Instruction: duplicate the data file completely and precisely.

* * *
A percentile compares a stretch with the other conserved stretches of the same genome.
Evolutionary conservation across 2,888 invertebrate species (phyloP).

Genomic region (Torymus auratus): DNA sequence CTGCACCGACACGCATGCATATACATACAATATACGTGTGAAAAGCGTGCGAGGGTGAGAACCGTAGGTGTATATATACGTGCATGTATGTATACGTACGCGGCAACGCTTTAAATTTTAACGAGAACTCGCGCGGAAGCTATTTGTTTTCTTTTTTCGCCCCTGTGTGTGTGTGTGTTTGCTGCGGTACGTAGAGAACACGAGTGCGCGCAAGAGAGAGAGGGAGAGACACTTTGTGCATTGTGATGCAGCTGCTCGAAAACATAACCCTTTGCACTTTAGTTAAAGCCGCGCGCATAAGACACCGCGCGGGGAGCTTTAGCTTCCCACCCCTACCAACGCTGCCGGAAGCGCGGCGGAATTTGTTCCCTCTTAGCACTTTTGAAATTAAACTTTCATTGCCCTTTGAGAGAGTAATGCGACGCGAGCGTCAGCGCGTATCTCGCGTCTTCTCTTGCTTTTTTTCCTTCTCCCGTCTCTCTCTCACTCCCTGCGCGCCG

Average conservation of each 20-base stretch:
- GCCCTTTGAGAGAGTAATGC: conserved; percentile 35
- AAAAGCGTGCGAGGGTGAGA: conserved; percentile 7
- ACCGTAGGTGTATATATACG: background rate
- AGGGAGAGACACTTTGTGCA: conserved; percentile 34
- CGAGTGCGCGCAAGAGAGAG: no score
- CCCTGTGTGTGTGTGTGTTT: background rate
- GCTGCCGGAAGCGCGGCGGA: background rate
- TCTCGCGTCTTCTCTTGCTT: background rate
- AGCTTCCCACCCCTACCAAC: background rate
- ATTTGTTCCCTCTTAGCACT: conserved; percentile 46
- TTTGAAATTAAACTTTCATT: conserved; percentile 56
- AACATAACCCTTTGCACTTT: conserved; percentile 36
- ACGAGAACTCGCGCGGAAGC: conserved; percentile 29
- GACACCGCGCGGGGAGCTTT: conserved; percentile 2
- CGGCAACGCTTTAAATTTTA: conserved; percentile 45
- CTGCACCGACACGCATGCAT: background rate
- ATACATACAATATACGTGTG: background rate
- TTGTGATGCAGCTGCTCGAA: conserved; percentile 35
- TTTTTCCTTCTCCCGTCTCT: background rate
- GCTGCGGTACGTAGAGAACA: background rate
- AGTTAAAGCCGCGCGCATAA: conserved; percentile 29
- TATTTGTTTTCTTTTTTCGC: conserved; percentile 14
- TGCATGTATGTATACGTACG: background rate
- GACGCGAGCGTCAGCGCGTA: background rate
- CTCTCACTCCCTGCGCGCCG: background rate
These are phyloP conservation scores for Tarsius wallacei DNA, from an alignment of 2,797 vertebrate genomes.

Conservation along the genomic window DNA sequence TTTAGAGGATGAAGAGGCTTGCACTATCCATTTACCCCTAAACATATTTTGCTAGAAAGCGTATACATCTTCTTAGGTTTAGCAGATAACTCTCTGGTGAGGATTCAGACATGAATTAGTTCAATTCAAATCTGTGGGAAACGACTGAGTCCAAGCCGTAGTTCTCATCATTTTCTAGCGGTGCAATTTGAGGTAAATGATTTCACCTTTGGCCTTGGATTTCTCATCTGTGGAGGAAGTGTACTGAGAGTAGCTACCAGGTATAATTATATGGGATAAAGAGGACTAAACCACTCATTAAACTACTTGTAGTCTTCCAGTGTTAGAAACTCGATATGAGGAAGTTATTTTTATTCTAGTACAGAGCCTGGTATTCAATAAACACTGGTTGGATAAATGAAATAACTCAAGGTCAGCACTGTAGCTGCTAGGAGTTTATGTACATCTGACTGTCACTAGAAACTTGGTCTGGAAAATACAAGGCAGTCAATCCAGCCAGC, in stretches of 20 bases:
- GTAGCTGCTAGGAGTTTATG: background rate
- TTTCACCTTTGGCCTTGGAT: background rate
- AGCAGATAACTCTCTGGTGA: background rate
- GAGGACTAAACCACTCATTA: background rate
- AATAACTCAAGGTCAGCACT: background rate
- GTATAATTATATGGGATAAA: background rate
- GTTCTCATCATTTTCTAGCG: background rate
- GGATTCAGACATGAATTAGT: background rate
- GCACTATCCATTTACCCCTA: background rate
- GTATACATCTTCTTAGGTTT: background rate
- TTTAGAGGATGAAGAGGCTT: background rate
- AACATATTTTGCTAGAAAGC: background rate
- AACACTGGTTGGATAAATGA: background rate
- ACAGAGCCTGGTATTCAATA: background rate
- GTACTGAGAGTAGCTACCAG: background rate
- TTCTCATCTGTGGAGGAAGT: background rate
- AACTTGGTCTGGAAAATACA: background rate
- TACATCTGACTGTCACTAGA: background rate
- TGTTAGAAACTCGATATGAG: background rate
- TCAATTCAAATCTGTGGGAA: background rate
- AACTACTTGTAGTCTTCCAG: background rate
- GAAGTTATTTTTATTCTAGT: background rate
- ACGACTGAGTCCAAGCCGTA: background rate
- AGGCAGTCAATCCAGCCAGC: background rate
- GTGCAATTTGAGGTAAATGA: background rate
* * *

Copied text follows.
A percentile compares a stretch with the other conserved stretches of the same genome.
Evolutionary conservation across 2,888 invertebrate species (phyloP).

Genomic region (Torymus auratus): DNA sequence CTGCACCGACACGCATGCATATACATACAATATACGTGTGAAAAGCGTGCGAGGGTGAGAACCGTAGGTGTATATATACGTGCATGTATGTATACGTACGCGGCAACGCTTTAAATTTTAACGAGAACTCGCGCGGAAGCTATTTGTTTTCTTTTTTCGCCCCTGTGTGTGTGTGTGTTTGCTGCGGTACGTAGAGAACACGAGTGCGCGCAAGAGAGAGAGGGAGAGACACTTTGTGCATTGTGATGCAGCTGCTCGAAAACATAACCCTTTGCACTTTAGTTAAAGCCGCGCGCATAAGACACCGCGCGGGGAGCTTTAGCTTCCCACCCCTACCAACGCTGCCGGAAGCGCGGCGGAATTTGTTCCCTCTTAGCACTTTTGAAATTAAACTTTCATTGCCCTTTGAGAGAGTAATGCGACGCGAGCGTCAGCGCGTATCTCGCGTCTTCTCTTGCTTTTTTTCCTTCTCCCGTCTCTCTCTCACTCCCTGCGCGCCG

Average conservation of each 20-base stretch:
- GCCCTTTGAGAGAGTAATGC: conserved; percentile 35
- AAAAGCGTGCGAGGGTGAGA: conserved; percentile 7
- ACCGTAGGTGTATATATACG: background rate
- AGGGAGAGACACTTTGTGCA: conserved; percentile 34
- CGAGTGCGCGCAAGAGAGAG: no score
- CCCTGTGTGTGTGTGTGTTT: background rate
- GCTGCCGGAAGCGCGGCGGA: background rate
- TCTCGCGTCTTCTCTTGCTT: background rate
- AGCTTCCCACCCCTACCAAC: background rate
- ATTTGTTCCCTCTTAGCACT: conserved; percentile 46
- TTTGAAATTAAACTTTCATT: conserved; percentile 56
- AACATAACCCTTTGCACTTT: conserved; percentile 36
- ACGAGAACTCGCGCGGAAGC: conserved; percentile 29
- GACACCGCGCGGGGAGCTTT: conserved; percentile 2
- CGGCAACGCTTTAAATTTTA: conserved; percentile 45
- CTGCACCGACACGCATGCAT: background rate
- ATACATACAATATACGTGTG: background rate
- TTGTGATGCAGCTGCTCGAA: conserved; percentile 35
- TTTTTCCTTCTCCCGTCTCT: background rate
- GCTGCGGTACGTAGAGAACA: background rate
- AGTTAAAGCCGCGCGCATAA: conserved; percentile 29
- TATTTGTTTTCTTTTTTCGC: conserved; percentile 14
- TGCATGTATGTATACGTACG: background rate
- GACGCGAGCGTCAGCGCGTA: background rate
- CTCTCACTCCCTGCGCGCCG: background rate
These are phyloP conservation scores for Tarsius wallacei DNA, from an alignment of 2,797 vertebrate genomes.

Conservation along the genomic window DNA sequence TTTAGAGGATGAAGAGGCTTGCACTATCCATTTACCCCTAAACATATTTTGCTAGAAAGCGTATACATCTTCTTAGGTTTAGCAGATAACTCTCTGGTGAGGATTCAGACATGAATTAGTTCAATTCAAATCTGTGGGAAACGACTGAGTCCAAGCCGTAGTTCTCATCATTTTCTAGCGGTGCAATTTGAGGTAAATGATTTCACCTTTGGCCTTGGATTTCTCATCTGTGGAGGAAGTGTACTGAGAGTAGCTACCAGGTATAATTATATGGGATAAAGAGGACTAAACCACTCATTAAACTACTTGTAGTCTTCCAGTGTTAGAAACTCGATATGAGGAAGTTATTTTTATTCTAGTACAGAGCCTGGTATTCAATAAACACTGGTTGGATAAATGAAATAACTCAAGGTCAGCACTGTAGCTGCTAGGAGTTTATGTACATCTGACTGTCACTAGAAACTTGGTCTGGAAAATACAAGGCAGTCAATCCAGCCAGC, in stretches of 20 bases:
- GTAGCTGCTAGGAGTTTATG: background rate
- TTTCACCTTTGGCCTTGGAT: background rate
- AGCAGATAACTCTCTGGTGA: background rate
- GAGGACTAAACCACTCATTA: background rate
- AATAACTCAAGGTCAGCACT: background rate
- GTATAATTATATGGGATAAA: background rate
- GTTCTCATCATTTTCTAGCG: background rate
- GGATTCAGACATGAATTAGT: background rate
- GCACTATCCATTTACCCCTA: background rate
- GTATACATCTTCTTAGGTTT: background rate
- TTTAGAGGATGAAGAGGCTT: background rate
- AACATATTTTGCTAGAAAGC: background rate
- AACACTGGTTGGATAAATGA: background rate
- ACAGAGCCTGGTATTCAATA: background rate
- GTACTGAGAGTAGCTACCAG: background rate
- TTCTCATCTGTGGAGGAAGT: background rate
- AACTTGGTCTGGAAAATACA: background rate
- TACATCTGACTGTCACTAGA: background rate
- TGTTAGAAACTCGATATGAG: background rate
- TCAATTCAAATCTGTGGGAA: background rate
- AACTACTTGTAGTCTTCCAG: background rate
- GAAGTTATTTTTATTCTAGT: background rate
- ACGACTGAGTCCAAGCCGTA: background rate
- AGGCAGTCAATCCAGCCAGC: background rate
- GTGCAATTTGAGGTAAATGA: background rate